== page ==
They've gone through, I think, the 70-odd thousand documents that are online. They've done about 400 keyword searches through the -- through the 70-odd thousand documents that are online, looking for areas that are of particular concern to us. They then take whatever they find, and whatever hits they find, they then create batches of those documents for further, more extensive review.
And eventually, once we have done that sort of first triage kind of operation, there will be a painstaking, deliberate, page-by-page, word-by-word evaluation of every single document. But right now this team of 80, working around the clock, is going through them.
And as we find things that are of concern, we are notifying appropriate entities -- be they foreign governments, when they come up; be they -- if there are Afghan citizens who are named or Afghan -- and in this case, if there are -- if there are Afghan citizens who are named, we are informing the command in Kabul, who is then sharing the information with the appropriate subordinate commands and units so that they can take appropriate action to safeguard those people.
Q But you haven't opened the 15,000 yet?
MR. MORRELL: What I've said is, the 15,000 -- the way I've described it is we have -- we believe we have some idea of what those 15,000 could be, and are reviewing what we believe to be, potentially, those 15,000. We do not know for sure if the 15,000 we believe they have and are waiting to post are indeed the same documents that they do indeed have and are waiting to post.
Q Can I -- can I --
MR. MORRELL: You seem -- Tony, I'm really concerned about you today.
Q I'm listening --
MR. MORRELL: You are laughing. You're scowling. You seem to be confused.
Q Well, yeah, but your last comment was hard to follow because it had so many different --
MR. MORRELL: Well, follow up. I'm happy -- I'm happy to -- I'm happy to hold your hand through this process.
Q I don't have -- (off mike) -- but her question is a good one. Why didn't you move sooner? And what --
MR. MORRELL: I think I've -- I think I've answered it. We've been evaluating appropriate courses of action. This is the one that was deemed appropriate at this time. We're moving out on it.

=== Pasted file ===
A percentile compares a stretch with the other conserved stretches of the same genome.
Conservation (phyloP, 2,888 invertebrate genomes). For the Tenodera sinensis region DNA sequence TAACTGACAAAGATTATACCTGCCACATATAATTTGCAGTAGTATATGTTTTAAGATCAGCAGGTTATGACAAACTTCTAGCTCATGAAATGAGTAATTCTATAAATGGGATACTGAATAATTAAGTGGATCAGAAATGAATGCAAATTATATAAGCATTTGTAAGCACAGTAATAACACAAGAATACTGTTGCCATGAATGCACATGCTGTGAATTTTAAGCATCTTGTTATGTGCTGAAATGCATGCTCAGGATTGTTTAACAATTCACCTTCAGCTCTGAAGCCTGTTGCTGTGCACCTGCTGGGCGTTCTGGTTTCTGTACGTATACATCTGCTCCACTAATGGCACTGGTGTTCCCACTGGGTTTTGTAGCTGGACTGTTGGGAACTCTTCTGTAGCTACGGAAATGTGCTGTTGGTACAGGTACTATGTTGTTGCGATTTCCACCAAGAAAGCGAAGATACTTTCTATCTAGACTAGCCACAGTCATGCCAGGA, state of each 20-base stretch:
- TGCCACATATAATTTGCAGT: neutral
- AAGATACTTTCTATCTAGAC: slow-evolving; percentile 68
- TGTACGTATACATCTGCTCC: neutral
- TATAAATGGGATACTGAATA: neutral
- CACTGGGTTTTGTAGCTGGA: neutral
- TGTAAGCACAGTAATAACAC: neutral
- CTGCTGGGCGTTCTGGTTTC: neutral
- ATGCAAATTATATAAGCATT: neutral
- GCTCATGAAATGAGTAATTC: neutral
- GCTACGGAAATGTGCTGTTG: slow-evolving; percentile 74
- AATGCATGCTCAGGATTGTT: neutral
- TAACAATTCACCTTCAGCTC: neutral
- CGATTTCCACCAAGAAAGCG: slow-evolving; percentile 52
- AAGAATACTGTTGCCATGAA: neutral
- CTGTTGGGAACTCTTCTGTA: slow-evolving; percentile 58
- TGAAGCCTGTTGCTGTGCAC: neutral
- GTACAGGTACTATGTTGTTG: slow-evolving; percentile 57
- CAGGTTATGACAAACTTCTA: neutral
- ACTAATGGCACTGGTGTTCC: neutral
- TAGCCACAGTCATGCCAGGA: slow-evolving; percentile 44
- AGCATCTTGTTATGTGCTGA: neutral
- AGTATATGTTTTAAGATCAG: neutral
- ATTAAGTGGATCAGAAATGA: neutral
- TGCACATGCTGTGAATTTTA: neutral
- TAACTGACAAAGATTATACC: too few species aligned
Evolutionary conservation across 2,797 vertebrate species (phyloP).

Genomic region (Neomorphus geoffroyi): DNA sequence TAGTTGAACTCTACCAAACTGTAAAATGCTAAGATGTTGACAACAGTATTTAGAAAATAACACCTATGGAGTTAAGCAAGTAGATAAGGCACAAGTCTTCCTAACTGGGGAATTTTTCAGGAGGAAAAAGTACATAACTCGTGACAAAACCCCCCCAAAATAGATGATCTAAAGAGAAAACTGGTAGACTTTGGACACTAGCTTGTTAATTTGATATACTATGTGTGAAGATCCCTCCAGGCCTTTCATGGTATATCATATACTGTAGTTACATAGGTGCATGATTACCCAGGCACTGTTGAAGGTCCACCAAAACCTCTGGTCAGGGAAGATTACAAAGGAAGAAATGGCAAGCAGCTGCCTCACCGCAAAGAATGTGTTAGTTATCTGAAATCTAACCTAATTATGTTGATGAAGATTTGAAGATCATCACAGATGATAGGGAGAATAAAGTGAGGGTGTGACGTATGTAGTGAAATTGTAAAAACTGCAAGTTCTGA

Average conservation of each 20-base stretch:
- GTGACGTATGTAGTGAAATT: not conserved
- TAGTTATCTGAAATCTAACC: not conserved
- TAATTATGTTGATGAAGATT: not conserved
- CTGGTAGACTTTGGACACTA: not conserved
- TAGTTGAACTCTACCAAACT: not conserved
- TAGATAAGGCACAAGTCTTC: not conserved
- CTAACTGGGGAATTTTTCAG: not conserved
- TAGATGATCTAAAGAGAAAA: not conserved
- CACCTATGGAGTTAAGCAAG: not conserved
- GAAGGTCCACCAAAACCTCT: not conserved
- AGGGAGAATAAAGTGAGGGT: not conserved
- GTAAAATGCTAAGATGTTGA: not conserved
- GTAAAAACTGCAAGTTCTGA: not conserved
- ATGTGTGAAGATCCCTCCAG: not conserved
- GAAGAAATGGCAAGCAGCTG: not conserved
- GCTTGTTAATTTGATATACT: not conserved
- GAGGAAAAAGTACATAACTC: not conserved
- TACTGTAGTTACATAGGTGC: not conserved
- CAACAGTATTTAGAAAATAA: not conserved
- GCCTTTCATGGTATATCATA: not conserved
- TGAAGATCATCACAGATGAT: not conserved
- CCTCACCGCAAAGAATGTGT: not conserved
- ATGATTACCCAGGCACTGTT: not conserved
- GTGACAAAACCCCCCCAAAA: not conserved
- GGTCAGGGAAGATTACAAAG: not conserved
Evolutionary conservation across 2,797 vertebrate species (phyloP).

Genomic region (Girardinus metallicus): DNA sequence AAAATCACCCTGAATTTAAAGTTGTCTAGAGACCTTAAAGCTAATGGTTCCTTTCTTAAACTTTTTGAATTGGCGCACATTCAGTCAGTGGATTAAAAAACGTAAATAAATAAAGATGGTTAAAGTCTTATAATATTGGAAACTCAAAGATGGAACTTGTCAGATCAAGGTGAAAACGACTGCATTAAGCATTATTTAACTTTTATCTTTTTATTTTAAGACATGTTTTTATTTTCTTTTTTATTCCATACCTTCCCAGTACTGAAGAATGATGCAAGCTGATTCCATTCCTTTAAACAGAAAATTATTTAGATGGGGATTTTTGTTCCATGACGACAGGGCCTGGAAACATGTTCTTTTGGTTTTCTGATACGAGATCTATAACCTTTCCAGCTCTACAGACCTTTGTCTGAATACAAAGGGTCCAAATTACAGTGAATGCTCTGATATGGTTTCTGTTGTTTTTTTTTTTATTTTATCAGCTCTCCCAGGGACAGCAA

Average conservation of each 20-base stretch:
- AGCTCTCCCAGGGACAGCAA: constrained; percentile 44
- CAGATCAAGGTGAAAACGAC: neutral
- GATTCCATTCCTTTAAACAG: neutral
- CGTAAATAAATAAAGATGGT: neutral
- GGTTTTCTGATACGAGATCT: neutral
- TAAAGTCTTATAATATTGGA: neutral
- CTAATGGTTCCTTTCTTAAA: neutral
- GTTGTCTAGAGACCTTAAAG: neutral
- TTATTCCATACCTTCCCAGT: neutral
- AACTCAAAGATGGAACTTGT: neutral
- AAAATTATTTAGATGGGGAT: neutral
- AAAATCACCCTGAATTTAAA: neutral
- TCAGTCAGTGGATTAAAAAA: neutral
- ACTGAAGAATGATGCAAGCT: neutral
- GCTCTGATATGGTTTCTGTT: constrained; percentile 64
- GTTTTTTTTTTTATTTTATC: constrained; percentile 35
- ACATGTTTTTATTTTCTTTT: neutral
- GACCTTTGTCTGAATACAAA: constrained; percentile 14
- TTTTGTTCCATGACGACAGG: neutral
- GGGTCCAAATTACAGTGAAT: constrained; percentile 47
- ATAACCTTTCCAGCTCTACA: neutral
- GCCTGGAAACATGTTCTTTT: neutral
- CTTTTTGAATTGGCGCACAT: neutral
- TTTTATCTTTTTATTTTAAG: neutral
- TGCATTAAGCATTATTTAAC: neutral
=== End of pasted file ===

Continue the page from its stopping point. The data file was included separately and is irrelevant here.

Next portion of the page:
Q If Pandora's Box has been open for a week. Realistically, what purpose would be served by you getting back documents that the world have had -- has had access to for a week?
MR. MORRELL: Well, as I said before, Tony, the longer they hang out there, the more opportunity there is for those to wish us harm -- do us harm, to use those documents to their advantage. So we're trying to, as best we can, mitigate the damage caused by this and compel them to take those documents off the Internet and return them to their rightful owner, the United States government.
Q Can you say from these keyword searches how many Afghan citizens have been identified and what actions generally speaking have been taken to protect them?
MR. MORRELL: Yeah, I'm not going to get into how many and what kinds of people. I mean, there clearly have been Afghan names, which have been found doing searches of these -- of these documents. And as such, they have -- that information has been shared with the command. And they will make judgments about how to proceed with it.
We have housed within this task force of 80-odd people, and it's still growing by the way -- I think, you know, it could grow as -- there are -- we have personnel on hand, they're flowing in, that could take it to about 120-125.